Understanding God – "Basic Truth" series, #2

Understanding God – "Basic Truth" series, #2

How does the Bible describe God?

God is Perfect
We might describe our mother as “a good person.” We might say that an honest judge is “a just man.” But only God is perfectly good and perfectly just. All human beings, even those we admire and trust, are, by nature, imperfect, “for all have sinned and fall short of the glory of God” (Romans 3:23). But “As for God,” David writes in Psalm 18:30, “His way is perfect.”

God is Awesome
The word “awe” is an old word. In relation to God, it means 1) “dread, terror” or 2) “profound and humbly fearful reverence inspired by deity. . . ” (Webster’s New Collegiate Dictionary, 1973). For the Christian, the fear of God is like the second definition—a reverent awe coupled with trembling (see Philippians 2:12). We love Him, knowing that He first loved us. But we must never forget that He is sovereign, incomprehensibly vast, holy, omnipotent, commanding as well as deserving our pure worship and our complete and unquestioning obedience, and able to discipline us if we disobey. For the unbeliever the proper understanding should be like the first definition: pure terror and dread. When, by the grace of God, an unbeliever begins to understand God, he should rightly become terrified. If he truly does understand when he hears the gospel, he will be compelled to seek safety in Christ.

God is Love
Have you ever heard the phrase, “God loves the sinner, but hates the sin”? Many people believe that statement fully depicts God’s emotional stance toward every member of fallen humanity. But consider those words not found in the Bible in light of some words that are: Psalm 5:5, for just one of many examples, where David says to God, “You hate all workers of iniquity.” God’s just and holy hatred of the sinner cannot be legitimately denied. Nevertheless, His hatred must not be understood apart from the following aspects of His love:

1. God’s Benevolence Toward All (Matthew 5:43-48; Psalm 145:9)
God extends goodness even to the most wicked of His enemies by providing them with such things as sunshine for warmth and rain for their crops. It is not only the believing farmer who prospers at God’s hand, but also the wicked one. Because God does good to all, even His enemies, we as Christians are taught to follow His example and love our enemies.

2. God’s Love for Mankind in General (John 3:16-“For God so loved the world . . . “)
Precisely who is God said to love in this verse? A common mistake is made when we assume that “the world” refers to all people individually, each of whom (it is also assumed) God loves equally. These assumptions are rooted in the notion that God is obliged to be “fair.” But the Bible is clear: God is not bound by any human understanding of fairness. He sets His highest love on whom He pleases (c.f. Deuteronomy 7:7; Romans 9:15; 2 Thessalonians 2:13). We find it perfectly natural for a human father to love his own children in a much deeper way than he does those who are not his. God is no different in this respect, and the Bible clearly teaches that not everyone in “the world” belongs to God in the same way children belong to their father. (John 6:37-39; 8:42,44; 10:26; 15:19; 1 John 3:10). There is, in fact, a special, fatherly sense in which God only loves His children (study Hebrews 12:5-11 to see this clearly). Our conclusion, then, is that “the world” in John 3:16 refers to a “what” more than a “who.” It is a reference, not to all people as individuals, but rather to unlovely humanity in general as a singular object of God’s love.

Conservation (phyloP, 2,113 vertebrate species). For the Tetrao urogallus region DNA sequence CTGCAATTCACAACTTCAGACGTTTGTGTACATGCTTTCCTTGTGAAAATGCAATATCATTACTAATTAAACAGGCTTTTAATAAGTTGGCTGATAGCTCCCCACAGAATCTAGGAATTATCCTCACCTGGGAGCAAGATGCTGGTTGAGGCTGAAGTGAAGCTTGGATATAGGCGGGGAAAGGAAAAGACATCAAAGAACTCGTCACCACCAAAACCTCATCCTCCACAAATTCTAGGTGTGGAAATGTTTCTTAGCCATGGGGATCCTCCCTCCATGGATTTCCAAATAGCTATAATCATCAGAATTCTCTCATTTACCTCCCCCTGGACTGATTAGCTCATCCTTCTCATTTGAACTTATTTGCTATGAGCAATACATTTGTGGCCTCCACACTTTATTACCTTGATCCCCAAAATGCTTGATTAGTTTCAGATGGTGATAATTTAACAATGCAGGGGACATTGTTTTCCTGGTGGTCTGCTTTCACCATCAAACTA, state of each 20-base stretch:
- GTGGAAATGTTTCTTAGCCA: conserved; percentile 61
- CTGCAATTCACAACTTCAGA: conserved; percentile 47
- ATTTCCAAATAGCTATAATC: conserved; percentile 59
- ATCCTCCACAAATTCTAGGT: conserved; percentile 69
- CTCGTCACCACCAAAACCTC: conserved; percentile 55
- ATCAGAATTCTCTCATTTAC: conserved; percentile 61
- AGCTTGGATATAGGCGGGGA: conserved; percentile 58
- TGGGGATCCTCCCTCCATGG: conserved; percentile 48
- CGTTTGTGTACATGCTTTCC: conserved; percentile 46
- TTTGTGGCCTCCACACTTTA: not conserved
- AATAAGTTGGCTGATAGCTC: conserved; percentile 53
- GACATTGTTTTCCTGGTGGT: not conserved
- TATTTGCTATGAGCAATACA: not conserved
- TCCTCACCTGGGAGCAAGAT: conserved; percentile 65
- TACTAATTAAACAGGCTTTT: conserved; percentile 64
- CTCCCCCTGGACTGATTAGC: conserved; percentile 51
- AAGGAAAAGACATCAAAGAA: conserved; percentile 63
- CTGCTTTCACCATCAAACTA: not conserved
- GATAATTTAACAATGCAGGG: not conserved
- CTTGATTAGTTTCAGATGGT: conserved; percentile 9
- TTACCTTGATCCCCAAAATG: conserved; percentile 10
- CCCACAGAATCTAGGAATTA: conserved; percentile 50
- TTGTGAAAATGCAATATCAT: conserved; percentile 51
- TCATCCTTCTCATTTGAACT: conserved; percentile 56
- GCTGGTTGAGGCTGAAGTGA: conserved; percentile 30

3. God’s Fatherly Love for His Children (Ephesians 2:4-7)
The New Testament is filled with references to God’s elective, seeking, redeeming, fatherly love toward His chosen people (e.g. Romans 5:8; 8:35-39; Ephesians 2:4-5; 2 Thessalonians 2:13; Hebrews 12:5-11; 1 John 3:1; etc.). While it is often argued that these references are meant to refer to all people universally, the people in view (God’s elect) are shown to be the recipients of God’s love in ways that cannot logically be applied to every person. From among the mass of fallen humanity, which God loved in the “John 3:16” sense, He has chosen some upon which to set this higher love.